Before we can go into the question of how Saint John the Baptist administered Baptism, we must understand what the word Baptism means.
The simple answer is that the word baptize does not mean “immerse”! Those who maintain that the Greek verb bapto means “to dip or immerse” are generally correct. (For example, the term is used in the Old Testament, as it is in classical Greek, for dipping hyssop or a finger in the blood used for sacrifice, or dipping one's feet in the Jordan River. However, our word baptize translates the Greek word baptizo, not bapto. While bapto may mean “to dip or immerse,” baptizo does not refer to a mode, but to a process and an effect.
While a baptism may include dipping or immersing, baptizo does not, in itself, mean “to immerse.”
Biblical baptisms focus on both purification (either actual or ceremonial) and identification. Most people are probably unaware of the fact that there were baptisms in the Old Testament. Hebrews 9:10 speaks of “various baptisms” (translated “various washings”) that were part of the Old Testament economy. The writer of Hebrews refers to three of these ceremonial baptisms in verses 13, 19, and 21. In each verse (together with their Old Testament references), there is a clear picture of the process and the effect that constituted an Old Testament baptism.
In verse 13, the writer speaks of a baptism in which “blood of goats and of oxen, and the ashes of an heifer being sprinkled, sanctify such as are defiled, to the cleansing of the flesh:” This refers to Numbers 19:17-18. Here a clean person takes hyssop, dips it in a vessel filled with water and the ashes of a heifer that has been used as a sacrifice, and then sprinkles it on those persons or things that are to be cleansed ceremonially.
In Hebrews 9:19, we read that Moses “took the blood of calves and goats, with water, and scarlet wool and hyssop, and sprinkled both the book itself and all the people,” This refers to Exodus 24:6-8, where again we see that the process of an Old Testament baptism was to dip the hyssop and wool into the blood and sprinkle it as a means of ceremonial purification.
Finally, in Hebrews 9:21, there is a description of a process by which Moses “sprinkled with blood both the tabernacle and all the vessels of the ministry.” Leviticus 8:19 and 16:14,16 provide the background for this Old Testament baptism. The priest was to dip his finger in the blood of a bull used for sacrifice, and then sprinkle the blood on the mercy seat (representing atonement). This was a ceremonial means of removing the uncleanness of the children of Israel.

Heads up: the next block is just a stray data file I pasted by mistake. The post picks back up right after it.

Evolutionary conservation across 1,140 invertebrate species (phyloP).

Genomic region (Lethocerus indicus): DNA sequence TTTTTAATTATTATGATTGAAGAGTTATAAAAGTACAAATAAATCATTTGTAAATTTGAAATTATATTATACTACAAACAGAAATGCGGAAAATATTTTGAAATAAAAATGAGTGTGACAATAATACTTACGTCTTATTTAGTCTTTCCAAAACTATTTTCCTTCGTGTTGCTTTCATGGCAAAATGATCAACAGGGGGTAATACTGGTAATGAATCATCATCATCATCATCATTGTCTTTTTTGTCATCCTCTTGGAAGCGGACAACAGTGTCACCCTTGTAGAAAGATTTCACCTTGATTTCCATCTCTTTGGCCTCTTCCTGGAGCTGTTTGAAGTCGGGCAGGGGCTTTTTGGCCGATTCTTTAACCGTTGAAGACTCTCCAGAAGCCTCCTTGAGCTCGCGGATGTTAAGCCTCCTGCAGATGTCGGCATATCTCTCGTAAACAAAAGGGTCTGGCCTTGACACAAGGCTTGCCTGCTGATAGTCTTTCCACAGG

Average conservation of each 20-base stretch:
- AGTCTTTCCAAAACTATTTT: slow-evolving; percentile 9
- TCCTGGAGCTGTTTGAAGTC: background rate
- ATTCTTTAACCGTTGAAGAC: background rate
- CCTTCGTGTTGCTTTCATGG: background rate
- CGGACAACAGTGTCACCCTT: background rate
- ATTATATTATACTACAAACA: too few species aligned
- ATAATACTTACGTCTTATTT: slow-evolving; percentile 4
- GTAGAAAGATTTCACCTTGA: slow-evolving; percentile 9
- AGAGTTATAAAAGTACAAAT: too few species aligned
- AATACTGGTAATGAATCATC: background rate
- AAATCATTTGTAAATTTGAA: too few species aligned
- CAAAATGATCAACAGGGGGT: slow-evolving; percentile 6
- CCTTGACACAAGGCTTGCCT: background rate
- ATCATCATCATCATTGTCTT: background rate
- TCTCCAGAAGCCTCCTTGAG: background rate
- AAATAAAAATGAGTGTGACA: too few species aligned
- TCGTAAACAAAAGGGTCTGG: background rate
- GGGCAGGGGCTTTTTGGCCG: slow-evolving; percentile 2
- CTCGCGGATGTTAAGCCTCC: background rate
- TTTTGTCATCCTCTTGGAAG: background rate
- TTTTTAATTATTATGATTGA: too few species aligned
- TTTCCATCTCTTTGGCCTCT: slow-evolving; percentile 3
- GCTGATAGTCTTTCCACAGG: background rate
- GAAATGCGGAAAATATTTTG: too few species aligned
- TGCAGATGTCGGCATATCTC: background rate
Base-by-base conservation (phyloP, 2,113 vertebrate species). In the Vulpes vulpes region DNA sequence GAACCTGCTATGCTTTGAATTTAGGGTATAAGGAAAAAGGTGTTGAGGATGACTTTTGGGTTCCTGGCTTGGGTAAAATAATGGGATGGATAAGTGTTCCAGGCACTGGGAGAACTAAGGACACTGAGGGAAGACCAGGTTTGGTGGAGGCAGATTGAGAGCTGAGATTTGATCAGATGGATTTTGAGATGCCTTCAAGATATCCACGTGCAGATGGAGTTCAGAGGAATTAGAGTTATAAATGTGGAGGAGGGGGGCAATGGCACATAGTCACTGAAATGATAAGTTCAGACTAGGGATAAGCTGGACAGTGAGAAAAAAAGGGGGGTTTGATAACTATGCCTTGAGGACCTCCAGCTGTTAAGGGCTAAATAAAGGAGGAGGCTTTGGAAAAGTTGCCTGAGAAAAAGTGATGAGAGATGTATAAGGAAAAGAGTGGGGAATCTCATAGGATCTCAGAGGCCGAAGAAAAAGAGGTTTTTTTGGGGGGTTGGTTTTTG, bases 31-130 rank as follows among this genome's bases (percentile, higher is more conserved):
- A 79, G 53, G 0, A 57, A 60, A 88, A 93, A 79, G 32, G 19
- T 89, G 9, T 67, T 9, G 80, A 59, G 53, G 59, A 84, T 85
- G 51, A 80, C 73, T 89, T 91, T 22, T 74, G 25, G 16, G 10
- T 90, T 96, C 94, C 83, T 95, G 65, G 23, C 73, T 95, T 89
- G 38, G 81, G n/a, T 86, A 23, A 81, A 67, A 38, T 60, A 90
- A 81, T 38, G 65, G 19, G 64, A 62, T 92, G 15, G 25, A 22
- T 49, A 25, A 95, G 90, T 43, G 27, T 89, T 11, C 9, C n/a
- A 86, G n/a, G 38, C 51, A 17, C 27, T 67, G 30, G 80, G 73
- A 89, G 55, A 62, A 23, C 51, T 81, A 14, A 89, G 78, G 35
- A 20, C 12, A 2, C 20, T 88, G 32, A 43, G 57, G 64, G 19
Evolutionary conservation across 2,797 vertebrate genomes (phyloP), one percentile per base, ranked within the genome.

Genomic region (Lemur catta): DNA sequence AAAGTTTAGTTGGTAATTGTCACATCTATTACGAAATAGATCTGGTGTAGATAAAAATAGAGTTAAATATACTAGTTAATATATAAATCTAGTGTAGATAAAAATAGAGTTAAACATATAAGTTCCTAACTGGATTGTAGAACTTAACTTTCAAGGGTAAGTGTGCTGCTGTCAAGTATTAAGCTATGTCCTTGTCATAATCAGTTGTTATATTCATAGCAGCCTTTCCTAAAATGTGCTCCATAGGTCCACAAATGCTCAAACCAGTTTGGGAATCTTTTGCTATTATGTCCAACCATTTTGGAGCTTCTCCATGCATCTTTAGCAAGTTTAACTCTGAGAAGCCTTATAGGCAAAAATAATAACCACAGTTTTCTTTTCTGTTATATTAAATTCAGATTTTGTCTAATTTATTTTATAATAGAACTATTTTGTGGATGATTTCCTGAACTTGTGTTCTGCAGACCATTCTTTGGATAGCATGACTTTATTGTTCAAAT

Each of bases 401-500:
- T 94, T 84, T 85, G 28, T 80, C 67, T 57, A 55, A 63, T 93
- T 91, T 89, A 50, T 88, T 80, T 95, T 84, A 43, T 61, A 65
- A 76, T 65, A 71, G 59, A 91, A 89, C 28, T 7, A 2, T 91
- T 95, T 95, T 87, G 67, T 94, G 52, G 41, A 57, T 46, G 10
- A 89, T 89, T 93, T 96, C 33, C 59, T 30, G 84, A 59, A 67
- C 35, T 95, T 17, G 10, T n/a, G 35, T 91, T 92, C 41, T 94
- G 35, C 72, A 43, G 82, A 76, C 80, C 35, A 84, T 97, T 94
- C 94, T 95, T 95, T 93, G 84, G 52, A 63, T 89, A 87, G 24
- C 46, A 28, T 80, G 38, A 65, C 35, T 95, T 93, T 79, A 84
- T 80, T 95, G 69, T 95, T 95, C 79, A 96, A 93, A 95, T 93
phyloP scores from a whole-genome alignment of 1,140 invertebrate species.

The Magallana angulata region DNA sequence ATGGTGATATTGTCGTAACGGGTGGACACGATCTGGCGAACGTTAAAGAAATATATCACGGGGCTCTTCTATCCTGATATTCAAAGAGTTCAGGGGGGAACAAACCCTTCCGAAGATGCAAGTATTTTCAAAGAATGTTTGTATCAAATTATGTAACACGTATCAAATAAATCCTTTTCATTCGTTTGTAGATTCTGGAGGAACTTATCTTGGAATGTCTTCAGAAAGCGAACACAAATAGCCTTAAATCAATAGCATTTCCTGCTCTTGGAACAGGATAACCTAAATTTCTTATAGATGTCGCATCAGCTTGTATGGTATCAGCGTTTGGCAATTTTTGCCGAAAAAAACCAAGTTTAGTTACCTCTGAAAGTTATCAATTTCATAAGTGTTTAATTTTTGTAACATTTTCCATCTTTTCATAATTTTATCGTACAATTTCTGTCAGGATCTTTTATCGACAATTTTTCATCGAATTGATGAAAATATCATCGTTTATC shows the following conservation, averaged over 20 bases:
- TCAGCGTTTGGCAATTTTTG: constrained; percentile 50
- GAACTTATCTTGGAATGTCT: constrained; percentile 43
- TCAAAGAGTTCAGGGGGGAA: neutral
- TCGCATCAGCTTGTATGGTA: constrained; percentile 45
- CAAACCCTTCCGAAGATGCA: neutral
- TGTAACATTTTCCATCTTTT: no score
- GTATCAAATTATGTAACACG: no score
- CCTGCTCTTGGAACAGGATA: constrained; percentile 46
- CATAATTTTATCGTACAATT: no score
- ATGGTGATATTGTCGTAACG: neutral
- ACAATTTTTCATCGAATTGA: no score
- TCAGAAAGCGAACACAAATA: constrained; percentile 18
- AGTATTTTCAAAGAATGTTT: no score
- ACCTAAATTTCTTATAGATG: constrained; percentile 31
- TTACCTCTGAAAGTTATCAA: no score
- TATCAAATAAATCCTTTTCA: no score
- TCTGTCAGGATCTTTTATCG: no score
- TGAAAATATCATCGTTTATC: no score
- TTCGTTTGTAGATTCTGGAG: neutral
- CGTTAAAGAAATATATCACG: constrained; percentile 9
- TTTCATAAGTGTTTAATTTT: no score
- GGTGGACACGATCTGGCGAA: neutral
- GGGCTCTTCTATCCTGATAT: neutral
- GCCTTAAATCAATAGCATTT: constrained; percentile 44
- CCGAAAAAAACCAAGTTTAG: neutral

In every case the process of baptism included a dipping of the instrument used to baptize into a substance such as blood or water. The instrument was then used to sprinkle the person(s) or thing(s) to be baptized. This process had the effect of identifying the substance used for the baptism with that which was baptized. As a result, the people were regarded as ceremonially cleansed by that substance. The baptism was not the dipping, but the process of dipping and sprinkling according to God's order.
The emphasis of these Old Testament baptisms was not on the mode of baptism, but on the effect: cleansing or purification. These baptisms did not represent something that people did, but something that God did in providing a cleansing from sin and guilt. Baptisms were his means of ceremonially providing such purification.
You maybe thinking, “But what does all of this have to do with baptism in the New Testament?”
Well the New Testament builds on the Old, and I believe that it is important that we define our terms biblically. Hebrews 9, and the fuller Old Testament passages to which it refers, clearly describes baptisms. When New Testament baptisms are introduced, they are linked with these Old Testament baptisms.
For example, the debate between John's disciples and the Jews in John 3:22-26 focuses on “purification”. New Testament baptisms, like the Old Testament ones, were understood as purification rites. The process of baptizing would certainly be the same in the New Testament baptisms as in the Old Testament baptisms, except, of course, that the only element used in New Testament baptisms was water.
In New Testament baptisms, then, the process of applying water to someone identifies the person baptized with the cleansing properties of the water. The emphasis is not on dipping or immersing nor is the emphasis on sprinkling or pouring, but on the process of identifying the one baptized with a cleansing provided by God himself.
This is why the Catechism of the Council of Trent correctly states that “according to common custom and practice of the Church, Baptism may be administered in three ways- by immersion, infusion-that is pouring or aspersion-that is sprinkling”
Now that we have explained the meaning of the English word baptism and its Greek counter part baptizo, let me explain why I believe that Johns baptism was by immersion.
In John 3:23 we read, “John also was baptizing in Ennon near Salim; because there was much water there.” Why was John baptizing near Salim? "Because there was much water there." Pouring or sprinkling does not require “much water.” But if John was baptizing by immersion, he would have needed a lot of water.
In Mark 1:5 we read, "And there went out to him all the country of Judea, and all they of Jerusalem, and were baptized by him in the river of Jordan," Why was John baptizing IN the Jordan River? Could it be because he was baptizing by immersion? You do not need to get into the water to pour or sprinkle water on someone!
I think we will stop there and continue next week on the subject of Jesus's baptism and why He was baptized.